Woolwich


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Wool•wich

(ˈwʊl ɪdʒ, -ɪtʃ)

n.
a former borough of Greater London, England, now part of Greenwich and Newham.
Random House Kernerman Webster's College Dictionary, © 2010 K Dictionaries Ltd. Copyright 2005, 1997, 1991 by Random House, Inc. All rights reserved.
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Young Woolwich's knife, in particular, which is of the oyster kind, with the additional feature of a strong shutting-up movement which frequently balks the appetite of that young musician, is mentioned as having gone in various hands the complete round of foreign service.
These were the guns that were brought up from Woolwich and Chatham to cover Kingston.
The docks down the river, abreast of Woolwich, are imposing by their proportions and the vast scale of the ugliness that forms their surroundings - ugliness so picturesque as to become a delight to the eye.
We saw Tilbury Fort and remembered the Spanish Armada, Gravesend, Woolwich, and Greenwich-- places which I had heard of even in my country.
No situation would be beneath him; or what did Sir Thomas think of Woolwich? or how could a boy be sent out to the East?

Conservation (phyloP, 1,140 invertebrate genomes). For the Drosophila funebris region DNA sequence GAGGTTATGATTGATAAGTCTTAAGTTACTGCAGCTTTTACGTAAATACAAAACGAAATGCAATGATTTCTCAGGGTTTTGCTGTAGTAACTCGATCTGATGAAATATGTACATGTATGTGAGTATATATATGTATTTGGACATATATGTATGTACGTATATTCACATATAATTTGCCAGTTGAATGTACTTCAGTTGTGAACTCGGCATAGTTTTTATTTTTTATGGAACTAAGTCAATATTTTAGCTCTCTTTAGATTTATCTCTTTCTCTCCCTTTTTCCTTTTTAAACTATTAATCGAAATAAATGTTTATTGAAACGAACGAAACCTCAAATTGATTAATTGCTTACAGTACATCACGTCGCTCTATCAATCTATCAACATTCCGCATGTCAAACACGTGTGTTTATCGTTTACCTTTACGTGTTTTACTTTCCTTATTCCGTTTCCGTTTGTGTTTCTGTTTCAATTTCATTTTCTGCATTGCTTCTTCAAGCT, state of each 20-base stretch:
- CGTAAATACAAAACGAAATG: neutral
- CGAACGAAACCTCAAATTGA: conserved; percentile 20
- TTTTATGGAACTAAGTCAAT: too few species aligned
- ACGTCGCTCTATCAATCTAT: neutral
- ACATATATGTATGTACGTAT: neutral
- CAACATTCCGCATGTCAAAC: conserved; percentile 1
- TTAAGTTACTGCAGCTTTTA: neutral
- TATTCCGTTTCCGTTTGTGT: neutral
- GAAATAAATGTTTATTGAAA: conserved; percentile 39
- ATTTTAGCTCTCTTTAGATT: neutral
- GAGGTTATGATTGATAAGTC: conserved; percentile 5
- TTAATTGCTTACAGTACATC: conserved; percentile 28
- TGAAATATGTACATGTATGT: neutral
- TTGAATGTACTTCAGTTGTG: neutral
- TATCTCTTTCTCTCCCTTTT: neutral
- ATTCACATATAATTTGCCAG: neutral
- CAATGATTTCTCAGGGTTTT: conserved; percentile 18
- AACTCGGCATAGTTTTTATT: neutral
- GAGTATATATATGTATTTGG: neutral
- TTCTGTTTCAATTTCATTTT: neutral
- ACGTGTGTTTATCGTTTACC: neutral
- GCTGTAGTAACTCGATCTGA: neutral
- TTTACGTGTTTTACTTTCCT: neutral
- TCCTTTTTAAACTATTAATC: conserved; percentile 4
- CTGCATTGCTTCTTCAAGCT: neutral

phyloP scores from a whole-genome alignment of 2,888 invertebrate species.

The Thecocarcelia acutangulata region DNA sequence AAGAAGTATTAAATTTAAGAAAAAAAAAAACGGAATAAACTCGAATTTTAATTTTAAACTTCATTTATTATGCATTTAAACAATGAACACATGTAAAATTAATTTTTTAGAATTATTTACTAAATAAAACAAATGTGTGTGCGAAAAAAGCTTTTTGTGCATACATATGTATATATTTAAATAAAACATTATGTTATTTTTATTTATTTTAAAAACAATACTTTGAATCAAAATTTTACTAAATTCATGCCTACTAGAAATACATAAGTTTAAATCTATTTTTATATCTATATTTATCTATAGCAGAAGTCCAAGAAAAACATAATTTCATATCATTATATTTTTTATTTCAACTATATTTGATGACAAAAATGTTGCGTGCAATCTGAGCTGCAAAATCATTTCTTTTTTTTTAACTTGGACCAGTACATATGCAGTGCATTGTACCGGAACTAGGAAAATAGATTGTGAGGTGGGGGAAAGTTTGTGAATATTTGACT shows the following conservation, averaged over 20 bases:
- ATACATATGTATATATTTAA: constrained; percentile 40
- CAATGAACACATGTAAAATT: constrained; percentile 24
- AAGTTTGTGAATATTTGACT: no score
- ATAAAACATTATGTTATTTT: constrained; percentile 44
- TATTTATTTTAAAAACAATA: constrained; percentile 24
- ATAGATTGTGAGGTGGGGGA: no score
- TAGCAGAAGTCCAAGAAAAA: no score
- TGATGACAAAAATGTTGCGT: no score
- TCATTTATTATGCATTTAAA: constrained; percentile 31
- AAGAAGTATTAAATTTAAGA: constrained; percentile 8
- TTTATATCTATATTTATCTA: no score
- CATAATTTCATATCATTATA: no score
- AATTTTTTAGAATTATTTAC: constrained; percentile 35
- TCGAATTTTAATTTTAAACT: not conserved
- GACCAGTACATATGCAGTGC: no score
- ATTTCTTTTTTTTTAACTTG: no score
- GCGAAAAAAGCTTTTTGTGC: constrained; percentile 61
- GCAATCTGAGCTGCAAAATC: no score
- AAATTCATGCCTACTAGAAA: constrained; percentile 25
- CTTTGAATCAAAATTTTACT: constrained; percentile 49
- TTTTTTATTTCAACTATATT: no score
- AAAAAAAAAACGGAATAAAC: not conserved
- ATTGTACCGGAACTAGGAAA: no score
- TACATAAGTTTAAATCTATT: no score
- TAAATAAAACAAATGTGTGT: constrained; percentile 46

"I dined at the Carlton with Bellairs and some men from Woolwich and we had a box at the Empire to see the new ballet.
"To think," he muttered, "that we've two hundred men spread out at Tyneside, Woolwich and Portsmouth, and not one of them go on to this!
That's what puzzles me; for I know there ain't more coals in her than would take her to about Woolwich and back.
Besides the notices on the gates of the Fleet and the King's Bench, many similar announcements were left, before one o'clock at noon, at the houses of private individuals; and further, the mob proclaimed their intention of seizing on the Bank, the Mint, the Arsenal at Woolwich, and the Royal Palaces.
Do you think, sir, you can have Woolwich Warren in the midst of a wilderness, three thousand miles from Great Britain?"
Henson, the projector of the late unsuccessful flying machine - with two seamen from Woolwich - in all, eight persons.
Indulging in these solemn speculations, and thinking about his debts, and his son Jim at College, and Frank at Woolwich, and the four girls, who were no beauties, poor things, and would not have a penny but what they got from the aunt's expected legacy, the Rector and his lady walked on for a while.